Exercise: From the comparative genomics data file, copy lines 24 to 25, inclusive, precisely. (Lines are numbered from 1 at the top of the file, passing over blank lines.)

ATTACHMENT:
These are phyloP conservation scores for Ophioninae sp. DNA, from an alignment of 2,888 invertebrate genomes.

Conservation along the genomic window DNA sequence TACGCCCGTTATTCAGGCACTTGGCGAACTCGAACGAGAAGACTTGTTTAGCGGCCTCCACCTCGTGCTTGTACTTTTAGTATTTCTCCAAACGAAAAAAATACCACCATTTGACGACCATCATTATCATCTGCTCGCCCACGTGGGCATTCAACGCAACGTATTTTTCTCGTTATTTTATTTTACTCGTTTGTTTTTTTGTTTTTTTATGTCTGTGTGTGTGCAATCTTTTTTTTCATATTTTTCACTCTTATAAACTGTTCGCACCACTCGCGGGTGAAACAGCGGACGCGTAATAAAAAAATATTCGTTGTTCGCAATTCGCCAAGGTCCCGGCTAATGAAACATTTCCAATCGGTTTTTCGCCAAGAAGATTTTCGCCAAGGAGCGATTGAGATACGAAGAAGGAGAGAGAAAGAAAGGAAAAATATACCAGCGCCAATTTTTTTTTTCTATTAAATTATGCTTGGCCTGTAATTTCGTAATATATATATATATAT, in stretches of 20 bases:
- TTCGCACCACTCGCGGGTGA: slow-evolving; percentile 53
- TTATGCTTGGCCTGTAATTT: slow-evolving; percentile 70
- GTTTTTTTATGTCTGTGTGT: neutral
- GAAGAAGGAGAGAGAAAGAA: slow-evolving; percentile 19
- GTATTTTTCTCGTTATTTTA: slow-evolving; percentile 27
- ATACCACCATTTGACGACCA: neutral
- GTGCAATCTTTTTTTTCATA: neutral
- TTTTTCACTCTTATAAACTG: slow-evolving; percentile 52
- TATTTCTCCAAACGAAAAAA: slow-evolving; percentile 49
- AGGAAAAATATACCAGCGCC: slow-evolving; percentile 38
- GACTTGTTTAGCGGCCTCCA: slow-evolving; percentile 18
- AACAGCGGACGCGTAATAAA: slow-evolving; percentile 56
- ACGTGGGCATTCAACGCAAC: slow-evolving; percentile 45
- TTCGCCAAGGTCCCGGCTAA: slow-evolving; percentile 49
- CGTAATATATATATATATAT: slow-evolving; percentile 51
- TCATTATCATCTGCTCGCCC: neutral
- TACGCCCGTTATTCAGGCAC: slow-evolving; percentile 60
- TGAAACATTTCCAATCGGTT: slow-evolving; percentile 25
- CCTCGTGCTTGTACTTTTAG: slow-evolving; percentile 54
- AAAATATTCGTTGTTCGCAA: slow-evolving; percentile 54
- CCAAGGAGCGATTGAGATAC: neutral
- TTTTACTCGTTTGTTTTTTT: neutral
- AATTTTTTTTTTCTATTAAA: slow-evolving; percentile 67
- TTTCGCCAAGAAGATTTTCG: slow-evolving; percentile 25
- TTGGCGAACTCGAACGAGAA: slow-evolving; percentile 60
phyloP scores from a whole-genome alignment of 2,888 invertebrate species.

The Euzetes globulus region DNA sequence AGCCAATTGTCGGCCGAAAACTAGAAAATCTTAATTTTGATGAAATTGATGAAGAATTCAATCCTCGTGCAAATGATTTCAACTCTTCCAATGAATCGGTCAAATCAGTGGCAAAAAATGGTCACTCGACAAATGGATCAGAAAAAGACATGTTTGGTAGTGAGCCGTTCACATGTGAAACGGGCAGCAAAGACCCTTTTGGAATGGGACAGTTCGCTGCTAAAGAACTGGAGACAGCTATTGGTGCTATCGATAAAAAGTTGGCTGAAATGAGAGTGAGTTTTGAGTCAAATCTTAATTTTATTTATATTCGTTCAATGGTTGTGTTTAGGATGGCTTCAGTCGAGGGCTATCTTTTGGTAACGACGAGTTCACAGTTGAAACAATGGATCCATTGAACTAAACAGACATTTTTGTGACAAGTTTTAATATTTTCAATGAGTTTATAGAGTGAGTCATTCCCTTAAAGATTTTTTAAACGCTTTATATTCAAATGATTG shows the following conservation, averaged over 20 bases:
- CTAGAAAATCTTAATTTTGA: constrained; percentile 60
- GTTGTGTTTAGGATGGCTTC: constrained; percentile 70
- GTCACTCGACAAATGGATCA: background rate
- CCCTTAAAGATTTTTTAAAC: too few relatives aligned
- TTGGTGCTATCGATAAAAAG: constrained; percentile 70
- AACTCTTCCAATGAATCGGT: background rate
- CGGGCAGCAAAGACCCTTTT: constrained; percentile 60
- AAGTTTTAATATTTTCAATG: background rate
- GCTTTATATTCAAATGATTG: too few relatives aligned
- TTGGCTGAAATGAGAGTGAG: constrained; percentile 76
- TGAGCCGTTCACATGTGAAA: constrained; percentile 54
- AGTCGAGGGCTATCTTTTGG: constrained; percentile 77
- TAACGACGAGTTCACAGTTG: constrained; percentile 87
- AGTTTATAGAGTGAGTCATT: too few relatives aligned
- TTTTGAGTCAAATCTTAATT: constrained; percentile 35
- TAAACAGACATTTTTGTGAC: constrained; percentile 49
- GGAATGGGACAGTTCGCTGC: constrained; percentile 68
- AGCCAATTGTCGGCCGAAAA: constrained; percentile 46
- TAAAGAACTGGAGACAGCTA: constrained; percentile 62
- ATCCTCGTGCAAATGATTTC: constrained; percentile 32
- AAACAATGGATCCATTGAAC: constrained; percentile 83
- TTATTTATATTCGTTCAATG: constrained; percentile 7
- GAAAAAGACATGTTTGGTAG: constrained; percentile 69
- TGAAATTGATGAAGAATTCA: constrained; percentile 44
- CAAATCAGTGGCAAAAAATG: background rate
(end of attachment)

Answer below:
- TTTTACTCGTTTGTTTTTTT: neutral
- AATTTTTTTTTTCTATTAAA: slow-evolving; percentile 67